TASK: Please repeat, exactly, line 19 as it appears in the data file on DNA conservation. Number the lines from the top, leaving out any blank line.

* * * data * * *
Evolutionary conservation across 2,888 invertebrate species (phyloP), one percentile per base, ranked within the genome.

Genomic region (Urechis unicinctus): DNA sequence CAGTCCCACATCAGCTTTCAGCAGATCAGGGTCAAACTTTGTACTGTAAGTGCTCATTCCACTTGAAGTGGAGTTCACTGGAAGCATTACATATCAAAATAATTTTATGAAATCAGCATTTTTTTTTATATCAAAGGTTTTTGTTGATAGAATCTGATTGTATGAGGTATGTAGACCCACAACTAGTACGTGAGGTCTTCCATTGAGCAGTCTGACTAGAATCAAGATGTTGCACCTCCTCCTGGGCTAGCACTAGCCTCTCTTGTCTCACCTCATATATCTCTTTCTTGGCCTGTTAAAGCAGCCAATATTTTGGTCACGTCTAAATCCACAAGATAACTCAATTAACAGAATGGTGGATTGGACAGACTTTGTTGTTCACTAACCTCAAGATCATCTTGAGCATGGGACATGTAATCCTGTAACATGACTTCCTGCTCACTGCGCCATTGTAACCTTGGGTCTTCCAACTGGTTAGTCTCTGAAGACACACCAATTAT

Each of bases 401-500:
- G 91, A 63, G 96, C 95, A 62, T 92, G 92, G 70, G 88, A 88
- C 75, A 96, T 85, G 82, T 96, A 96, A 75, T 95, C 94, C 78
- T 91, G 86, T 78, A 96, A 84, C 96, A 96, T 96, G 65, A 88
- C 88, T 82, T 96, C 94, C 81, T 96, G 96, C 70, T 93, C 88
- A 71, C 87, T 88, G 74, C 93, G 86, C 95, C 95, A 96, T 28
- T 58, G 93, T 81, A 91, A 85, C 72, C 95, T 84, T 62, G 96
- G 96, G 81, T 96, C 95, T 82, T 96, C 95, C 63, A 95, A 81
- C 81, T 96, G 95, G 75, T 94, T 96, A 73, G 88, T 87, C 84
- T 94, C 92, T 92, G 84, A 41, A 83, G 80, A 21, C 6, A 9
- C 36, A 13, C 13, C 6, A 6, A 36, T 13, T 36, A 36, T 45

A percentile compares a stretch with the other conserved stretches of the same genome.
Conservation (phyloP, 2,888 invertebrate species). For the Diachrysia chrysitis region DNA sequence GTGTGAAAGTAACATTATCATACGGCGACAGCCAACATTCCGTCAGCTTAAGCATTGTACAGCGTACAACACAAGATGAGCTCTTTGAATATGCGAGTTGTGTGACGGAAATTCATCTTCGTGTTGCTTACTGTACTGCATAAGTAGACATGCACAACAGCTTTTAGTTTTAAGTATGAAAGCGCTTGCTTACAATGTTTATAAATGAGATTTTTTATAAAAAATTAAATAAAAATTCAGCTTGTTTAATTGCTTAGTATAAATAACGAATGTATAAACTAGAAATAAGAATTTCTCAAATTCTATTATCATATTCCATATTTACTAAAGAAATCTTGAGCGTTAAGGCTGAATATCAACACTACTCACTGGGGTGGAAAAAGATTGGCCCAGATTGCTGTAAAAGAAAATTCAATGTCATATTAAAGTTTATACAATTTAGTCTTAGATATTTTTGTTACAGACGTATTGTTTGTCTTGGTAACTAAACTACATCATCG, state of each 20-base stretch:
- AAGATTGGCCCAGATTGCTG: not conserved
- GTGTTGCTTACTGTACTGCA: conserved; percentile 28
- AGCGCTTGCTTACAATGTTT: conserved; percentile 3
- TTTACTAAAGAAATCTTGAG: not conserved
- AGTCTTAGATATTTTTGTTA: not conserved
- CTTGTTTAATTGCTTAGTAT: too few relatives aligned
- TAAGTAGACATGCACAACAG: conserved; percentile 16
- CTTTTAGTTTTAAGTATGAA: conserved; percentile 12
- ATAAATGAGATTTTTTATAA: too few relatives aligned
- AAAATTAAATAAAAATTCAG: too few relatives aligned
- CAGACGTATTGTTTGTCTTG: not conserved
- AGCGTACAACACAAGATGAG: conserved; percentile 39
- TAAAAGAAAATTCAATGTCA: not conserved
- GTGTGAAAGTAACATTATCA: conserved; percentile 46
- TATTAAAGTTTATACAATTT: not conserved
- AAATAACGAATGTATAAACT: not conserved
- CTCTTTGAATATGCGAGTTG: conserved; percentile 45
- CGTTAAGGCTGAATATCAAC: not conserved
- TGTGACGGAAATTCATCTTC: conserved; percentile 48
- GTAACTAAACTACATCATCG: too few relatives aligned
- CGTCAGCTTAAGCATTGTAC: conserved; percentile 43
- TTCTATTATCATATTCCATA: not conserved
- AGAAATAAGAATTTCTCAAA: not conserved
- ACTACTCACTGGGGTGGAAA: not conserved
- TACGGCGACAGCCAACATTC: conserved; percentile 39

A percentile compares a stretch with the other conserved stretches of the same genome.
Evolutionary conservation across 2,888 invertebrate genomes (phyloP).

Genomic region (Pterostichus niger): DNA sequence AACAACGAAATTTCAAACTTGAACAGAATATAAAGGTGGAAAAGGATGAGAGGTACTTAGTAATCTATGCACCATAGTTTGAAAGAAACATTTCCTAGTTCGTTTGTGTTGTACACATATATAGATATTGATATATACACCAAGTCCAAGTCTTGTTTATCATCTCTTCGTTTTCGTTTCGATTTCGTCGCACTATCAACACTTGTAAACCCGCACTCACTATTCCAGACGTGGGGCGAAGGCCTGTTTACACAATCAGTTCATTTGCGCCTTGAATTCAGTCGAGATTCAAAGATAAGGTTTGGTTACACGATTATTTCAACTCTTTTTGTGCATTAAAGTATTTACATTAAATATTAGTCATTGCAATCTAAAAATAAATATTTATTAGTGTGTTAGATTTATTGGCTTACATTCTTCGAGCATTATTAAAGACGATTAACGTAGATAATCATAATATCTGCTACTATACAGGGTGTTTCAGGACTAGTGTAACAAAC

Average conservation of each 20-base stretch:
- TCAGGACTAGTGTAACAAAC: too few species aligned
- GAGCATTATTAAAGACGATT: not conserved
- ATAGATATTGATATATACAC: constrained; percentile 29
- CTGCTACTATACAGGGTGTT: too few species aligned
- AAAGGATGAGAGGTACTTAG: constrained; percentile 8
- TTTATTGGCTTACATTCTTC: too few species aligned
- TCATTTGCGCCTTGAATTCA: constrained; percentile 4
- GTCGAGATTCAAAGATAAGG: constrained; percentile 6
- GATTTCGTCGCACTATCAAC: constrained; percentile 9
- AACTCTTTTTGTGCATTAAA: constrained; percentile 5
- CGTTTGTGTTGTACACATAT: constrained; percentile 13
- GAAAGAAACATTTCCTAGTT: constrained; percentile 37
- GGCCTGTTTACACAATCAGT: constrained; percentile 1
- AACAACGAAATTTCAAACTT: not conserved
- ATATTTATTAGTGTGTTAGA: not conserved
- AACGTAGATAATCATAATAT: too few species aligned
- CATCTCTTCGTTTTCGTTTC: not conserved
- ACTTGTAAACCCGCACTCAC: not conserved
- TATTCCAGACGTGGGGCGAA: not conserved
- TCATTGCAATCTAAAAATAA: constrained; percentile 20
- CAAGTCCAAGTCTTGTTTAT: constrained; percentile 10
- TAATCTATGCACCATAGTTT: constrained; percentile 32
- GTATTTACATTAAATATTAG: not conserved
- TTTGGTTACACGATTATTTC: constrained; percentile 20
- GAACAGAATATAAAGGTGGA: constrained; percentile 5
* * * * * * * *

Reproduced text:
- TTTACTAAAGAAATCTTGAG: not conserved